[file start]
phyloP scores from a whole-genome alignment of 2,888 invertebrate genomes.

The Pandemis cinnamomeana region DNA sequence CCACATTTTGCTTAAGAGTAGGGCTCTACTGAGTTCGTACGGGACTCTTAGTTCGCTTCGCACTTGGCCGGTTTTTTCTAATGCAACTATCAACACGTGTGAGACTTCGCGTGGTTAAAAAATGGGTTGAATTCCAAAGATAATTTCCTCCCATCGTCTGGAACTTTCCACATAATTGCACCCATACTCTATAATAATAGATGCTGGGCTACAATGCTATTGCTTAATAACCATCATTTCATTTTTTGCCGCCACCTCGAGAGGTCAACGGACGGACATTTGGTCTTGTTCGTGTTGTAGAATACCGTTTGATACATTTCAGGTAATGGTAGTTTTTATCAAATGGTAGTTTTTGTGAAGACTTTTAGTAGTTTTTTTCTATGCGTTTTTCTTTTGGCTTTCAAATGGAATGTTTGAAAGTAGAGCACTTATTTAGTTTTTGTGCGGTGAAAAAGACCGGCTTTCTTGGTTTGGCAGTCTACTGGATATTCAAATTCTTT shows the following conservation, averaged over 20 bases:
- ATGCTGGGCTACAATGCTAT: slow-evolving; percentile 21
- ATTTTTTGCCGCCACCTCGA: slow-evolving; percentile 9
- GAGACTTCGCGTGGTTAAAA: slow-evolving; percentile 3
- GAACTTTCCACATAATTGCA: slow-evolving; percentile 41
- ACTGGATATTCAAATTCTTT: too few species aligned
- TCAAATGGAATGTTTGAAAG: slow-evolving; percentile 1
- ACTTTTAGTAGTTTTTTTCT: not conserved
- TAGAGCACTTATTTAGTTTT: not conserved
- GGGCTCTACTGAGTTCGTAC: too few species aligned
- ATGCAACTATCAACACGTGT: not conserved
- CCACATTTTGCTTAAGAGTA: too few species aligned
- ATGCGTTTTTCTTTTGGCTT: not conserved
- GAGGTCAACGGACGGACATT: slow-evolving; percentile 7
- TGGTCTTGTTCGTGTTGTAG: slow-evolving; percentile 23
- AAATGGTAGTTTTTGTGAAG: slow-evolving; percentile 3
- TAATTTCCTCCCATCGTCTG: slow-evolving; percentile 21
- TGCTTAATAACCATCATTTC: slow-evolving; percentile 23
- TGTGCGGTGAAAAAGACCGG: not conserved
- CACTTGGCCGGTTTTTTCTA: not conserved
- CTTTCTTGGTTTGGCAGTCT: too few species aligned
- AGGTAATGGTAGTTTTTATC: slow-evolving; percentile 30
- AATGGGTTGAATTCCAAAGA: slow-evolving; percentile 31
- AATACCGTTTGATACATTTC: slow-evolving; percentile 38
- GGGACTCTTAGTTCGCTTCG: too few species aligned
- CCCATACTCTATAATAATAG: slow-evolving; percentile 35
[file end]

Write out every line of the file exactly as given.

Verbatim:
phyloP scores from a whole-genome alignment of 2,888 invertebrate genomes.

The Pandemis cinnamomeana region DNA sequence CCACATTTTGCTTAAGAGTAGGGCTCTACTGAGTTCGTACGGGACTCTTAGTTCGCTTCGCACTTGGCCGGTTTTTTCTAATGCAACTATCAACACGTGTGAGACTTCGCGTGGTTAAAAAATGGGTTGAATTCCAAAGATAATTTCCTCCCATCGTCTGGAACTTTCCACATAATTGCACCCATACTCTATAATAATAGATGCTGGGCTACAATGCTATTGCTTAATAACCATCATTTCATTTTTTGCCGCCACCTCGAGAGGTCAACGGACGGACATTTGGTCTTGTTCGTGTTGTAGAATACCGTTTGATACATTTCAGGTAATGGTAGTTTTTATCAAATGGTAGTTTTTGTGAAGACTTTTAGTAGTTTTTTTCTATGCGTTTTTCTTTTGGCTTTCAAATGGAATGTTTGAAAGTAGAGCACTTATTTAGTTTTTGTGCGGTGAAAAAGACCGGCTTTCTTGGTTTGGCAGTCTACTGGATATTCAAATTCTTT shows the following conservation, averaged over 20 bases:
- ATGCTGGGCTACAATGCTAT: slow-evolving; percentile 21
- ATTTTTTGCCGCCACCTCGA: slow-evolving; percentile 9
- GAGACTTCGCGTGGTTAAAA: slow-evolving; percentile 3
- GAACTTTCCACATAATTGCA: slow-evolving; percentile 41
- ACTGGATATTCAAATTCTTT: too few species aligned
- TCAAATGGAATGTTTGAAAG: slow-evolving; percentile 1
- ACTTTTAGTAGTTTTTTTCT: not conserved
- TAGAGCACTTATTTAGTTTT: not conserved
- GGGCTCTACTGAGTTCGTAC: too few species aligned
- ATGCAACTATCAACACGTGT: not conserved
- CCACATTTTGCTTAAGAGTA: too few species aligned
- ATGCGTTTTTCTTTTGGCTT: not conserved
- GAGGTCAACGGACGGACATT: slow-evolving; percentile 7
- TGGTCTTGTTCGTGTTGTAG: slow-evolving; percentile 23
- AAATGGTAGTTTTTGTGAAG: slow-evolving; percentile 3
- TAATTTCCTCCCATCGTCTG: slow-evolving; percentile 21
- TGCTTAATAACCATCATTTC: slow-evolving; percentile 23
- TGTGCGGTGAAAAAGACCGG: not conserved
- CACTTGGCCGGTTTTTTCTA: not conserved
- CTTTCTTGGTTTGGCAGTCT: too few species aligned
- AGGTAATGGTAGTTTTTATC: slow-evolving; percentile 30
- AATGGGTTGAATTCCAAAGA: slow-evolving; percentile 31
- AATACCGTTTGATACATTTC: slow-evolving; percentile 38
- GGGACTCTTAGTTCGCTTCG: too few species aligned
- CCCATACTCTATAATAATAG: slow-evolving; percentile 35